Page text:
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'Passion' Controversy

Aired February 25, 2004 - 13:33   ET

THIS IS A RUSH TRANSCRIPT. THIS COPY MAY NOT BE IN ITS FINAL FORM AND MAY BE UPDATED.

KYRA PHILLIPS, CNN ANCHOR: Well, Mel Gibson's "The Passion of the Christ" opens in theaters around the country today. Controversy has dogged this film for months, particularly accusations of anti- Semitism. The actor who plays Jesus in the film, Jim Caviezel, talked about it last night on "PAULA ZAHN NOW."
(BEGIN VIDEO CLIP)

JIM CAVIEZEL, ACTOR: It's not meant to offend, even though Christ himself did offend people, and it cost him his life. But he handed himself over to be -- to die for all of our sin. And that is the most sacred part of our faith.

(END VIDEO CLIP)

PHILLIPS: I'm joined now by two religious leaders who have seen the film, Michael Youssef, the pastor of church of the apostles, an independent Anglican congregation that broke away from the Episcopal Church. And Rabbi James Rudin. He is a senior inter-religious adviser for the American Jewish Committee.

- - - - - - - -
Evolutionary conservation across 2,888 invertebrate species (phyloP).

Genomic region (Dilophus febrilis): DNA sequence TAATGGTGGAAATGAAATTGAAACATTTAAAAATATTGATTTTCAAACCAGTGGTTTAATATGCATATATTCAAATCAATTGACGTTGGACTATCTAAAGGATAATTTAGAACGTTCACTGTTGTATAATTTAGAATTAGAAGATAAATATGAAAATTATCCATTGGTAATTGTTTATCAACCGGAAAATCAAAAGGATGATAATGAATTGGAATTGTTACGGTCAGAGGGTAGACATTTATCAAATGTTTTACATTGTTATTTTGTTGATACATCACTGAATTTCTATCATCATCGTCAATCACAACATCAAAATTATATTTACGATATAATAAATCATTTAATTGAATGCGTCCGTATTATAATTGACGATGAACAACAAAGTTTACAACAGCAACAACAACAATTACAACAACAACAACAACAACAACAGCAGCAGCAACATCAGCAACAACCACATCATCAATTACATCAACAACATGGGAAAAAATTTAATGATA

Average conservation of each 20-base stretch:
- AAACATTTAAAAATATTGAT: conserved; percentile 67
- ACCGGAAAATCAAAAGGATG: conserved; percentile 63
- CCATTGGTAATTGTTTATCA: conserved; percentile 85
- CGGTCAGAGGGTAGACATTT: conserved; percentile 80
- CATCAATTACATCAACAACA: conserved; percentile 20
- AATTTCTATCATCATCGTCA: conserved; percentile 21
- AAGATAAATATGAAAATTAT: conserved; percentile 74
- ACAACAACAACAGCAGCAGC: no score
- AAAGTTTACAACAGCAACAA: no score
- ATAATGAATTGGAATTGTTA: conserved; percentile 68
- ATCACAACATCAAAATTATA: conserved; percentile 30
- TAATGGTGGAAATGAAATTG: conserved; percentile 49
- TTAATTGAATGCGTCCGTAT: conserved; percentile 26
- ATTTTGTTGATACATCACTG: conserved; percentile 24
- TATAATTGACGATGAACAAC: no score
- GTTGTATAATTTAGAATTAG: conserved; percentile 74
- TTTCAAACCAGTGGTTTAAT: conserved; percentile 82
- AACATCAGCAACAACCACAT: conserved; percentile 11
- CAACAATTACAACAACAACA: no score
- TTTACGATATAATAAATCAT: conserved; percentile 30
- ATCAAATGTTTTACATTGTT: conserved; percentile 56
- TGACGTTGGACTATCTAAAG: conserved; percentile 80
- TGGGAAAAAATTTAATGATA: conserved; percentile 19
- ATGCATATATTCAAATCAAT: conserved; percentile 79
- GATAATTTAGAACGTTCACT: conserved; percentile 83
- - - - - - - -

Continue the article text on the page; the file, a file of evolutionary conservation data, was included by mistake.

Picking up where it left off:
Gentlemen, thanks for both being here.

Rabbi, let's start with you. You saw the film. Your quick thoughts?

RABBI JAMES A. RUDIN, AMERICAN JEWISH COMMITTEE: I saw the film twice. I'm very disappointed. I'm very angry. I'm disappointed because Mel Gibson could have made a thoroughly Christian "Passion" play without beating up on Jews, vilifying my religion, my people, as he's done.